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Monday, October 19, 2015

Deadly Mushrooms in Queens Park?

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There are still new colours with the trees as Autumn roles on to winter

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Agaric mushroom in the park there are all sort of mushrooms in the park and its unwise to touch or eat any of them and make sure children dont touch them.  What are fly agaric mushrooms?

Fly agaric mushrooms, or Amanita muscaria, are known for their distinctive appearance, being bright red with white spots, and for their hallucinogenic properties. They are usually dried and eaten, although they’re not that common because of their unpleasant side effects. The strength of the mushroom varies intensely depending on where and when it is picked.

Fly agarics are quite different from the psychedelic or magic mushrooms which contain psilocybin and psilocin. But being legal doesn’t mean they aren’t potentially dangerous.
What are the effects of fly agaric mushrooms?

The effects of fly agarics vary hugely between individuals so we can only explain some of the common effects. Typical experiences include:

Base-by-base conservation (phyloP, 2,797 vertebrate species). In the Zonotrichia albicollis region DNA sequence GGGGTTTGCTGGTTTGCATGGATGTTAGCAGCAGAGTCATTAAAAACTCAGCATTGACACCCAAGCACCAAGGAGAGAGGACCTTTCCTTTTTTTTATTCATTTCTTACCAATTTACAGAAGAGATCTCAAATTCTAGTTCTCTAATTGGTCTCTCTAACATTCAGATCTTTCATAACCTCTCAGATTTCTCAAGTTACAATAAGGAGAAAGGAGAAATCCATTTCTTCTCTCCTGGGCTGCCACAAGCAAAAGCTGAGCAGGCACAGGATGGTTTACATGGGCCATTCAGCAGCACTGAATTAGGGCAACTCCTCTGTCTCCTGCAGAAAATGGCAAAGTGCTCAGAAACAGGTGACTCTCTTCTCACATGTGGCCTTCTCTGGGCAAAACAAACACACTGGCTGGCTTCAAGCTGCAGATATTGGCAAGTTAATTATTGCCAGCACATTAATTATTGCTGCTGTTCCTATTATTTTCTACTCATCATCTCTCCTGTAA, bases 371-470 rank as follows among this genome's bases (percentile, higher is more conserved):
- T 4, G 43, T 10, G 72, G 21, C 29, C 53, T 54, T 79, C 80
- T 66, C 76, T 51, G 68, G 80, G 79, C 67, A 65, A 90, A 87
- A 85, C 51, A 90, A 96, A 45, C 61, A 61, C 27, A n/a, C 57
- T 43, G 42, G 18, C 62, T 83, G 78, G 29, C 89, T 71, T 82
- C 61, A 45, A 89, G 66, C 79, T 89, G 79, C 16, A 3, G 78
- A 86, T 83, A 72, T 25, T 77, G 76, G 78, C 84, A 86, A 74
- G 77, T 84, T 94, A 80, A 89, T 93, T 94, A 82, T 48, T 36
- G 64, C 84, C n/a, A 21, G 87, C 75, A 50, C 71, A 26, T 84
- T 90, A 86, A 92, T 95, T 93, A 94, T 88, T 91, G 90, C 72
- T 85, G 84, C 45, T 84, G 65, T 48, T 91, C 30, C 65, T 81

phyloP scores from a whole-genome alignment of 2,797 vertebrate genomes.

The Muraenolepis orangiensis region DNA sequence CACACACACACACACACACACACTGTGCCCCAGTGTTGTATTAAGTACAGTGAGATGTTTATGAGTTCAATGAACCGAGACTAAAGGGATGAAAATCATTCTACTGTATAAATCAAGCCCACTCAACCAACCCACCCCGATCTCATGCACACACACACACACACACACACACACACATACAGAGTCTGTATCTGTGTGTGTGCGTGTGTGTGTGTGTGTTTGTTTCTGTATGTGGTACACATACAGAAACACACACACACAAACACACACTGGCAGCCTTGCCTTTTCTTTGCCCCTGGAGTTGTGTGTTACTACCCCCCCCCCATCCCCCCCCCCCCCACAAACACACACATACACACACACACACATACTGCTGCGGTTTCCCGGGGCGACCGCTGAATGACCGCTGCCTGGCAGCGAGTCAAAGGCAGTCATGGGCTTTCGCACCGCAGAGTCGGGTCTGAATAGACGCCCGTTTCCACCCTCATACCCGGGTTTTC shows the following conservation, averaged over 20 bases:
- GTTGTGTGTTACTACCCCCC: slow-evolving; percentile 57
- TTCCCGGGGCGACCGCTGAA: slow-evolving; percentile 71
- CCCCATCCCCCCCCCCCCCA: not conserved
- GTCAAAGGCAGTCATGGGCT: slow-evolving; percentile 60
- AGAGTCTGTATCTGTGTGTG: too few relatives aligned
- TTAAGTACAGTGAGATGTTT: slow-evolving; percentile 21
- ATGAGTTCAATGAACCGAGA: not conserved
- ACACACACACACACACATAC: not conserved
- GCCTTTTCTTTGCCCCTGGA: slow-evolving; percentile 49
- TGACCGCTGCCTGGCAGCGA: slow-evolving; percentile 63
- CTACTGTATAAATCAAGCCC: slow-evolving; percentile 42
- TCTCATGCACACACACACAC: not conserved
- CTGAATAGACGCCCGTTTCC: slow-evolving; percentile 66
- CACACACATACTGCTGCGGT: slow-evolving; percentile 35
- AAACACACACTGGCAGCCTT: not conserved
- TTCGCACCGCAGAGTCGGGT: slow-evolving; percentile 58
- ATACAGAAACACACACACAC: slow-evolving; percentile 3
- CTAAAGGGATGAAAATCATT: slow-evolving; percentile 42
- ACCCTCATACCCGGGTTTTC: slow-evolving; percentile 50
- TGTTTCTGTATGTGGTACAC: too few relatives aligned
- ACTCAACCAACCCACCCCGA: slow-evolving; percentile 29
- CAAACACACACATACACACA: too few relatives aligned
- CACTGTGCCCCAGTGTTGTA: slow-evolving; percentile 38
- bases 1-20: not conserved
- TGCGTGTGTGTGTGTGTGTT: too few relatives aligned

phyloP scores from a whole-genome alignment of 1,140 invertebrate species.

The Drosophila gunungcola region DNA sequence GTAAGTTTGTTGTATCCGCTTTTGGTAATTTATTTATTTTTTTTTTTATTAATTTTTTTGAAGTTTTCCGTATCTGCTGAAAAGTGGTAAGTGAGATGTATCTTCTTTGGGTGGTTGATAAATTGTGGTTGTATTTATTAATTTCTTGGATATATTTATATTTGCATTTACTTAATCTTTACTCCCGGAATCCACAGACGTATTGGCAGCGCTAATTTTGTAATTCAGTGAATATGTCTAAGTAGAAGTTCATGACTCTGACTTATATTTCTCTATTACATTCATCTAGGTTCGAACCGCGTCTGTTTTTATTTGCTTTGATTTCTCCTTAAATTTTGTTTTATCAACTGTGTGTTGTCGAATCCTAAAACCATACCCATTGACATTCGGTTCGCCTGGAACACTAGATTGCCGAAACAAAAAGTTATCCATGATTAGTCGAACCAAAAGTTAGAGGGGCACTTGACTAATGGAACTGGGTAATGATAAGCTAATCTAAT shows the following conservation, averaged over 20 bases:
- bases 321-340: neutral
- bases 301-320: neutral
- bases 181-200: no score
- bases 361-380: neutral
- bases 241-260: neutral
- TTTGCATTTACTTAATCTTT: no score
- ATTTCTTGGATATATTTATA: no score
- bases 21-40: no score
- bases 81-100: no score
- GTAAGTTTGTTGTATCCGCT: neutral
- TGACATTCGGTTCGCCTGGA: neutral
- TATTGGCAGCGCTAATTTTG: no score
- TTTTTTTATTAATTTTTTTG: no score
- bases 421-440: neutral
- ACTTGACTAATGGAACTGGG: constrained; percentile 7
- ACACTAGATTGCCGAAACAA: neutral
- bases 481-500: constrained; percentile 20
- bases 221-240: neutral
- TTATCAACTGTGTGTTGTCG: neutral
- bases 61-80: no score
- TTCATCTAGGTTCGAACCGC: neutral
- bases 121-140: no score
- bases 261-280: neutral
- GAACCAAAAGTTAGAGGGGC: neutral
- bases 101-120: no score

A dream-like state common to lucid dreaming, which can involve out-of-body experiences and enhanced clarity of the mind.
    Synaesthesia, where users experience a blurring of their senses, like smelling words or tasting colours.
    A strong internal dialogue with the feeling of being able to talk yourself through personal issues
    Blurred vision, with dilated pupils and watery eyes, as well as a runny nose.
    Involuntarily muscle twitching and trembling.
    Increased sweating and saliva production.
    Effects usually last between six and eight hours.

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The tree that fell near the bridge has now been removed and below a panoramic view of the lake 

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